The last edition of Good Planets for 2006 once again is full of great nature photography. Go check it out.
I can’t recommend enough December 31, 2006, PM by Chris Clarke. It’s heartfelt and a wonderful read.
Middle Stance Emerges in Debate Over Climate: “The discourse over the issue has been feverish since Hurricane Katrina. Seizing the moment, many environmental campaigners, former Vice President Al Gore and some scientists have portrayed the growing human influence on the climate as an unfolding disaster that is already measurably strengthening hurricanes, spreading diseases and amplifying recent droughts and deluges. Conservative politicians and a few scientists, many with ties to energy companies, have variously countered that human-driven warming is inconsequential, unproved or a manufactured crisis. A third stance is now emerging, espoused by many experts who challenge both poles of the debate. They agree that accumulating carbon dioxide and other heat-trapping smokestack and tailpipe gases probably pose a momentous environmental challenge, but say the appropriate response is more akin to buying fire insurance and installing sprinklers and new wiring in an old, irreplaceable house (the home planet) than to fighting a fire already raging.”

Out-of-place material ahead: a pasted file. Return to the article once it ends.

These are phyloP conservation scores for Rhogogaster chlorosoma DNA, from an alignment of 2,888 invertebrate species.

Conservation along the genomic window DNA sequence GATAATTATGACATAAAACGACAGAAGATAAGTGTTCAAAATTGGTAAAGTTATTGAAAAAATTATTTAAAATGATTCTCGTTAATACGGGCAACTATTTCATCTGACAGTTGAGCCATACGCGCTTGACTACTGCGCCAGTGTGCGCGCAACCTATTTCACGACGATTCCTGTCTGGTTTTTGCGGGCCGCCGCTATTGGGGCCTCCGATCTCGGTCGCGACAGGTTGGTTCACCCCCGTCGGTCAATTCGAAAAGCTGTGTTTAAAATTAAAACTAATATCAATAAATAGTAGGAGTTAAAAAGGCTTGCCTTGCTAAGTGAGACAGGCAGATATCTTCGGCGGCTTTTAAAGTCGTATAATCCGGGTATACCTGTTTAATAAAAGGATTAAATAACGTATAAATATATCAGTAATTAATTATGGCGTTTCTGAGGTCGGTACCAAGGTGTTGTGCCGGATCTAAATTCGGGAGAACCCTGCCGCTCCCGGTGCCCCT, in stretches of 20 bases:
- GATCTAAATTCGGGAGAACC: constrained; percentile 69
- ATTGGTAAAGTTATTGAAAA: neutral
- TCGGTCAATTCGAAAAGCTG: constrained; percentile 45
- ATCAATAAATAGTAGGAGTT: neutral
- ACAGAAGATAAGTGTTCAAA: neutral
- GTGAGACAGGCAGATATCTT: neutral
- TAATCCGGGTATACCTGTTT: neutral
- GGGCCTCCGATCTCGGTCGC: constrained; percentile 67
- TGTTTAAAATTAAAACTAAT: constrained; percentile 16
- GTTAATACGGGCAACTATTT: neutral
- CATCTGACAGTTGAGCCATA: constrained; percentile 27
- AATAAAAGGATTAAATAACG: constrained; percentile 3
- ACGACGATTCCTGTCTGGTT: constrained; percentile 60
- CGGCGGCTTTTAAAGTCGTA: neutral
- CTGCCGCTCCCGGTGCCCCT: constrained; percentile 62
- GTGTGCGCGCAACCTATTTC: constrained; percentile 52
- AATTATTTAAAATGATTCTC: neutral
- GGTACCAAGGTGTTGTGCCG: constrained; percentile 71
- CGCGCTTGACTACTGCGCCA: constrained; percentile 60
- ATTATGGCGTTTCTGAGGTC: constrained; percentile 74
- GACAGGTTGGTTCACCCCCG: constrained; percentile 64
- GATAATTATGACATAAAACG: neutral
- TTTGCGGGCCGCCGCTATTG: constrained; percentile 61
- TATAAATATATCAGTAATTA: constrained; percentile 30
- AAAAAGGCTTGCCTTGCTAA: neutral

It’s an interesting position to take, one of reason and calm attention to action, and I think it’s about time this segment of the community made its voice heard. Unfortunately, and a bit on the devil’s advocate side of the fence, I also believe downplaying the severity of the situation is as bad—yes, AS BAD—as denying it altogether. Look at what’s happening around the planet: ice is melting at an unprecedented rate, droughts are plaguing many areas (e.g., Africa and the western U.S.), birds are no longer migrating, bears are no longer hibernating, species after species is going extinct while we watch, NASA has shown the increase in ocean temperatures is destroying the bottom of the oceanic food chain: phytoplankton, extreme weather is being seen around the globe, and the list goes on ad nauseam. And yet some want to stare such data in the face, deny them altogether, and say there’s no need to panic but there’s reason to take action? I have to disagree on this stoic approach to global cataclysm. I’m sorry, but did they not notice whole islands have disappeared due to rising water (e.g., Lohachara Island)? I believe the time to study and plan and build support for action is long past. Now is the time for governments to take action and to tell the people they’re going to have to deal with the hardships and disruptions such actions cause.